The Modern Slavery Act requires some businesses to publish an annual statement detailing the steps taken in combatting modern slavery, human trafficking and child labour within their immediate business and any supply chains.

While the legal duties fall solely upon multi-million pound commercial organisations, SMEs are facing pressure from the larger commercial entities to show that their own business operations and supply chains are devoid of modern slavery.

Slavery, trafficking and child labour is still ever present in the UK and it is estimated that over twenty million people are enslaved worldwide. The recent refugee crisis has fuelled these numbers with vulnerable individuals being exploited along a variety of migration routes towards, and within, Europe.

The intention behind the Government’s policy is to hold larger organisations to a greater degree of accountability and to encourage them to take action against this epidemic at source.

Who is required to comply?
An organisation will be subject to the requirements if:
• it is a company or a partnership;
• it carries on its business, or even part of its business in the UK;
• its business is in the supply of goods or services, and
• its business has an annual turnover of £36 million.

If an organisation is caught under the regime, it is required to produce the annual statement on a prominent place on their website. The Government have published guidance on the content of the statement although in brief, it should detail the organisation’s structure, supply chains, relevant anti-slavery and human trafficking polices, employee training and steps taken in ensuring that slavery, child labour and human trafficking is not occurring.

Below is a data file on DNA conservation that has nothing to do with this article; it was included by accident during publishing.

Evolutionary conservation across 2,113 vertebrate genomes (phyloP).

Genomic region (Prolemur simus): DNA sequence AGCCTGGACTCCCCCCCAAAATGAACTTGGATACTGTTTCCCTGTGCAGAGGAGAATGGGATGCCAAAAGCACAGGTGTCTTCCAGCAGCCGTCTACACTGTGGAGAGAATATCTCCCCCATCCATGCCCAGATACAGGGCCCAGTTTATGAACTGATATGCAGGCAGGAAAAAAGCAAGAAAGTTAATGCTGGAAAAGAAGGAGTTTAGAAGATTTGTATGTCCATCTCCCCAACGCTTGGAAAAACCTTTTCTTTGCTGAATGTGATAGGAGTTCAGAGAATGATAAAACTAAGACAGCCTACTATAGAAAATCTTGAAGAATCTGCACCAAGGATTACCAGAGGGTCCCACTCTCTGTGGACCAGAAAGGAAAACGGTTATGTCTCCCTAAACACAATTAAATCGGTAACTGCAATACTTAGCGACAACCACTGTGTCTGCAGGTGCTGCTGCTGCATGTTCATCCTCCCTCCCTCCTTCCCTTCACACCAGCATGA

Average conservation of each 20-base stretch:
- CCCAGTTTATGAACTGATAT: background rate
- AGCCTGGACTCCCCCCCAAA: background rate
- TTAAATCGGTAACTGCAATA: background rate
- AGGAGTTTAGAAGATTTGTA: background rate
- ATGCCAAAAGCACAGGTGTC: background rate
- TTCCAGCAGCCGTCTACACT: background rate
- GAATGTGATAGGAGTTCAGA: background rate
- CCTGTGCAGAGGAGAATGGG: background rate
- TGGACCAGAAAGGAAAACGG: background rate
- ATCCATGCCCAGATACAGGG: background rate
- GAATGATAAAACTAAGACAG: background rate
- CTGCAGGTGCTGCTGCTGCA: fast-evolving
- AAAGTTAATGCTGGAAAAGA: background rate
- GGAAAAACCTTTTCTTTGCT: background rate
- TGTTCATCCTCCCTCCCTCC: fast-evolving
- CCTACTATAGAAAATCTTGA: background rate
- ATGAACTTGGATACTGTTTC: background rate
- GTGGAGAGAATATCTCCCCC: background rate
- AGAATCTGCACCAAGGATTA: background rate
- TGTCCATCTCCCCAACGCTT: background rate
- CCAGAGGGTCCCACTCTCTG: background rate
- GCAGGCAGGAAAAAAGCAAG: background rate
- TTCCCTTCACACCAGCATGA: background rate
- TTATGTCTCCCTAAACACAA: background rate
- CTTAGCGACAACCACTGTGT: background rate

What about SMEs?
While larger organisations are required to comply directly with the Act, SMEs that form part of the supply chain of these larger organisations are increasingly being asked to give assurances to the larger companies that they also comply with the Act. Without giving these assurances or being aware of the highlighted issues, larger organisations may be unwilling to contract with these SMEs.

In order to protect their business, SMEs can take a number of steps to ensure their business and supply-chains are devoid of slavery, trafficking and child labour, such as:
• reviewing terms and conditions of contracts and introducing new obligations to comply with the new legislation;
• publishing an annual statement outlining steps taken to comply with legislation;
• publishing an anti-slavery and human trafficking policy;
• auditing their supply chains and core business more frequently, and
• ensuring employees are receiving their full employment rights.

The indirect impact of the Act on SMEs suggests that it would be appropriate be for SMEs to publish their own anti-slavery and trafficking policy, review their contracts and publish their own annual statement.